Playing Ping Pong for the Coach

I learned how to play ping pong on a permanent metal table bolted on a deck in the park behind my house. At night, the sprinkers would leave puddles of water on the table causing the table top to rust and blister. When it got bad enough, a new sheet of metal would be installed with a fresh coat of industrial paint. While the ball didn’t bounce exactly like it does on a wood table (or sound the same), I got good enough at it to where I came in fourth place in the city ping pong tournament. Okay, table tennis, whatever.

The paddles and the net for table provided by a park director who all the kids called “coach.” Coach also provided crayons, construction paper, popsicle sticks, Carroms, chess, checkers, backgammon, playing cards, cribbage, Parcheesi, Trouble, Sorry, basketballs, kickballs, four-square balls, softballs, bats, bases, footballs, flags (tackle football was frowned upon), frisbees, and sometimes donated tennis balls and rackets. I remember the mildewy smell of the coach’s office like Marcel Proust and a lot of the coach’s names: Curt, Pam, Karl, Gary, Jan. My family went to one of their weddings.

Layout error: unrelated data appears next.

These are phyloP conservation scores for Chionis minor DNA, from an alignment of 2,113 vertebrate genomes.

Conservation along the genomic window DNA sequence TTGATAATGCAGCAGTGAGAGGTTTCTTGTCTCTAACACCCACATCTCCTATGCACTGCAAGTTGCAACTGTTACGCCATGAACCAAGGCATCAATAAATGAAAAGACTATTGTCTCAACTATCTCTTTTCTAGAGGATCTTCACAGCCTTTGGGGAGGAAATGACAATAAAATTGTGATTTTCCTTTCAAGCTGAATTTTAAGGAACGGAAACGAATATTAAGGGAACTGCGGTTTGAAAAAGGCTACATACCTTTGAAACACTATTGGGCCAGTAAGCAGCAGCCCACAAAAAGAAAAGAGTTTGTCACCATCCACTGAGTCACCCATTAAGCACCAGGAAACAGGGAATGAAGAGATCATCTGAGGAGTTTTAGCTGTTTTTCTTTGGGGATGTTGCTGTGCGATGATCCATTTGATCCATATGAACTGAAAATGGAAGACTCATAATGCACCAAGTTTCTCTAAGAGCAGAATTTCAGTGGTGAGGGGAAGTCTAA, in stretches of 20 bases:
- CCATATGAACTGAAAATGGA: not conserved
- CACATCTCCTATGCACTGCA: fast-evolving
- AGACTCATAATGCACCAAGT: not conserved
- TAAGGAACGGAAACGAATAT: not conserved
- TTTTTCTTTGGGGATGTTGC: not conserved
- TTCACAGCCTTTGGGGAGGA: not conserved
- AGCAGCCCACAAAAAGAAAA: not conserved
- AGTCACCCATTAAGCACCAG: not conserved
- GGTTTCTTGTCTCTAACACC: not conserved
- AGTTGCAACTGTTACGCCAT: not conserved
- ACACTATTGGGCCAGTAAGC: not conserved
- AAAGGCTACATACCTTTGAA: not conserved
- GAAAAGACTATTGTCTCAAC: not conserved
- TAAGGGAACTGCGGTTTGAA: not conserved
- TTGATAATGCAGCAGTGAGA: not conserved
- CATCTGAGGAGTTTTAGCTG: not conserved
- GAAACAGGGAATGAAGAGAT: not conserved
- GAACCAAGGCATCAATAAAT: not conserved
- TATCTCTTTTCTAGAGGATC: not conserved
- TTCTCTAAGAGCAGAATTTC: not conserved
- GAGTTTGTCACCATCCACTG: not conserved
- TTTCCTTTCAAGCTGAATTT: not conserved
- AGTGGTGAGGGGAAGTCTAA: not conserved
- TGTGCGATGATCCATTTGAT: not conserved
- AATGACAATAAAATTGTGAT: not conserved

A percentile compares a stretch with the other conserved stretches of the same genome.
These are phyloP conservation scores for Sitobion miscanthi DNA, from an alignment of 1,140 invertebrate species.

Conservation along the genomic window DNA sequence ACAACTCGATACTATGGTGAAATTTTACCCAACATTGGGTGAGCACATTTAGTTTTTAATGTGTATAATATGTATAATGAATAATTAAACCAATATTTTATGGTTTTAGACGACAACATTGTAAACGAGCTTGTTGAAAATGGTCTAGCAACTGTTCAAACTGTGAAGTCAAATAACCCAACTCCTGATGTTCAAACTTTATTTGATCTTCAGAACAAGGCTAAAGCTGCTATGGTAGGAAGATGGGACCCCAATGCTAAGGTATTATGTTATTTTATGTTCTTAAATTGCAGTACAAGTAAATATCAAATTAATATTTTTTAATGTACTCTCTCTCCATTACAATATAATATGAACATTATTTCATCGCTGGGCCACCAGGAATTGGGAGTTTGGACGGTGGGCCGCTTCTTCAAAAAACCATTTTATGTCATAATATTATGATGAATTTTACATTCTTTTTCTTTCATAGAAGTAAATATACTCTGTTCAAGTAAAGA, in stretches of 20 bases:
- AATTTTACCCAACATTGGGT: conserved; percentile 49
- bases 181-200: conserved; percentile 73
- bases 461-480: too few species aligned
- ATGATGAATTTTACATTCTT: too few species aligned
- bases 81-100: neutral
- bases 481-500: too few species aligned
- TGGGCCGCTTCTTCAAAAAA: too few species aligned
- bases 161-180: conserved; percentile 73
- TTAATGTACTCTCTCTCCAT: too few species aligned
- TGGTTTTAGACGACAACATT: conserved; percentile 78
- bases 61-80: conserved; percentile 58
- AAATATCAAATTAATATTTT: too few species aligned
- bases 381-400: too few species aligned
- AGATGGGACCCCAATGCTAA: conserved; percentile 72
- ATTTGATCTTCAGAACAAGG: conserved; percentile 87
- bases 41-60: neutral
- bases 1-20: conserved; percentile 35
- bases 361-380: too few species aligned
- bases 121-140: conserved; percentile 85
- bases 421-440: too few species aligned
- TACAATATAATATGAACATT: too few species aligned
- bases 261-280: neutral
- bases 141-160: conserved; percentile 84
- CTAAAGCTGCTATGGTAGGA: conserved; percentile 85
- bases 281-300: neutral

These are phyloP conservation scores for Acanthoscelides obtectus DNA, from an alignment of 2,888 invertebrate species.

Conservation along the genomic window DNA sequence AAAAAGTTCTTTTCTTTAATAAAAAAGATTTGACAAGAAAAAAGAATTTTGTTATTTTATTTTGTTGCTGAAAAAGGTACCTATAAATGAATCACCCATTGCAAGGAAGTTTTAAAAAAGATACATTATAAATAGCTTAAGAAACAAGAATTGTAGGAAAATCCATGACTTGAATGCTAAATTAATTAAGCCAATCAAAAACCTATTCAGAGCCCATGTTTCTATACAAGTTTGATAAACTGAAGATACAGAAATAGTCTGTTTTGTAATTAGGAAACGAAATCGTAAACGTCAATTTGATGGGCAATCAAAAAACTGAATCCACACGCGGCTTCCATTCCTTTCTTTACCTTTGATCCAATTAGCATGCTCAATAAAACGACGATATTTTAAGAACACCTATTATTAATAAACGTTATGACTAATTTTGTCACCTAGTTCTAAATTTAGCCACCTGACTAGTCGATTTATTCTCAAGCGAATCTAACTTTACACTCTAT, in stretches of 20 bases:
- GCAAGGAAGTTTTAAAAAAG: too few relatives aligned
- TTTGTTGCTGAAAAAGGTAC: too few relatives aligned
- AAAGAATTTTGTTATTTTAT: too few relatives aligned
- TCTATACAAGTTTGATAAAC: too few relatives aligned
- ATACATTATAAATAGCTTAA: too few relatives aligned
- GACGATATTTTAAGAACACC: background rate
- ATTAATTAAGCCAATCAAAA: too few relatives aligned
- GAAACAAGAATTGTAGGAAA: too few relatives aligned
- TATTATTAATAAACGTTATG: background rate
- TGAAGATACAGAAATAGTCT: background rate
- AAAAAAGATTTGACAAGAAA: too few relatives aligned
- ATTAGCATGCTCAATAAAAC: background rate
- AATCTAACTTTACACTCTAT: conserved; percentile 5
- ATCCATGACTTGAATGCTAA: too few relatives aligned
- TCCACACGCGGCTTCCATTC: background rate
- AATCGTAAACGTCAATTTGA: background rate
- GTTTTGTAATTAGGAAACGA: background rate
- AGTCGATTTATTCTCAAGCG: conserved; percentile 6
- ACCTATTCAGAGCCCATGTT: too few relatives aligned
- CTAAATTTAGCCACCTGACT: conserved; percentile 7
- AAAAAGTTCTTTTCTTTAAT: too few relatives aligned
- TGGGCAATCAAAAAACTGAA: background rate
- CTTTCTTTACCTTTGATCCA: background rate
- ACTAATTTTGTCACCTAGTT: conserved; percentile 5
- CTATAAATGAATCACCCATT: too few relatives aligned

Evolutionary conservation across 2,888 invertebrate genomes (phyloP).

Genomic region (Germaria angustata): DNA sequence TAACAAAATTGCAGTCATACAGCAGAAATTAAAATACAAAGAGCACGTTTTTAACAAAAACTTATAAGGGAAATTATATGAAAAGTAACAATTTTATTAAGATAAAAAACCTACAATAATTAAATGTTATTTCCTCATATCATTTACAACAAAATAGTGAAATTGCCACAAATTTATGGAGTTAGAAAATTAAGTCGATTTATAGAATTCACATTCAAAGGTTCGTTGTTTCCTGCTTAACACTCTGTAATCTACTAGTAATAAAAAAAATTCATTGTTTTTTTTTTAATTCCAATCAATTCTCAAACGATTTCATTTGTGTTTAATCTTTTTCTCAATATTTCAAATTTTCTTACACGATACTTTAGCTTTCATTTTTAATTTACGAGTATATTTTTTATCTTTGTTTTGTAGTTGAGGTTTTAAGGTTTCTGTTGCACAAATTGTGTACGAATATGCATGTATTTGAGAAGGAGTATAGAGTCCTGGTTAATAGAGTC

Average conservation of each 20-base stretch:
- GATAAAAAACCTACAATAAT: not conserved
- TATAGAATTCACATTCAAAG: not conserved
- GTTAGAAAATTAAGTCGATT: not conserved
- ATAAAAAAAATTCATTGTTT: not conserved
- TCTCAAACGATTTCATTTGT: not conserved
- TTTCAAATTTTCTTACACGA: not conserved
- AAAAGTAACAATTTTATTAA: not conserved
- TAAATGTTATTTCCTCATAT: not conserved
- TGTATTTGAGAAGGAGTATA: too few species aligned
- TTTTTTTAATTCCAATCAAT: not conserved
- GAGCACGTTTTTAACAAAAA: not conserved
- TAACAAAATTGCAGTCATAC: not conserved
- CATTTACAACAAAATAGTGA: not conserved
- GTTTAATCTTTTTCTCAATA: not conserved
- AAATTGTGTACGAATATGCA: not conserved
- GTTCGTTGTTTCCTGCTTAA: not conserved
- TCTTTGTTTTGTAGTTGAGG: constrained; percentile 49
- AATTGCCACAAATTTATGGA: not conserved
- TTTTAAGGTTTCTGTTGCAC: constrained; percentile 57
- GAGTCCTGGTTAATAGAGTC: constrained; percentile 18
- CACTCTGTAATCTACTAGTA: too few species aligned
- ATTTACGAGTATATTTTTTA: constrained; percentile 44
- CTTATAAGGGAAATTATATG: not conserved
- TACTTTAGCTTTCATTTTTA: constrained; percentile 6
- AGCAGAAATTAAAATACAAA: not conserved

When Proposition 9 passed (California) and all of Coach’s salary went kaput, I lost a small piece of faith in humanity.  I couldn’t understand how my city would get rid of all of the city park’s coaches. I felt like my city and state didn’t care about kids. That ping pong table is gone and the city doesn’t even hold ping pong tournaments anymore. You can still be a ping pong champion out of your own pocket, I suppose.

With all of the handwringing over Obama’s stimulus package, get over it. It will be stimulating.

Update: Jay breaks it down in hard numbers.

See also this debunking of the right’s perpetual FDR myths.

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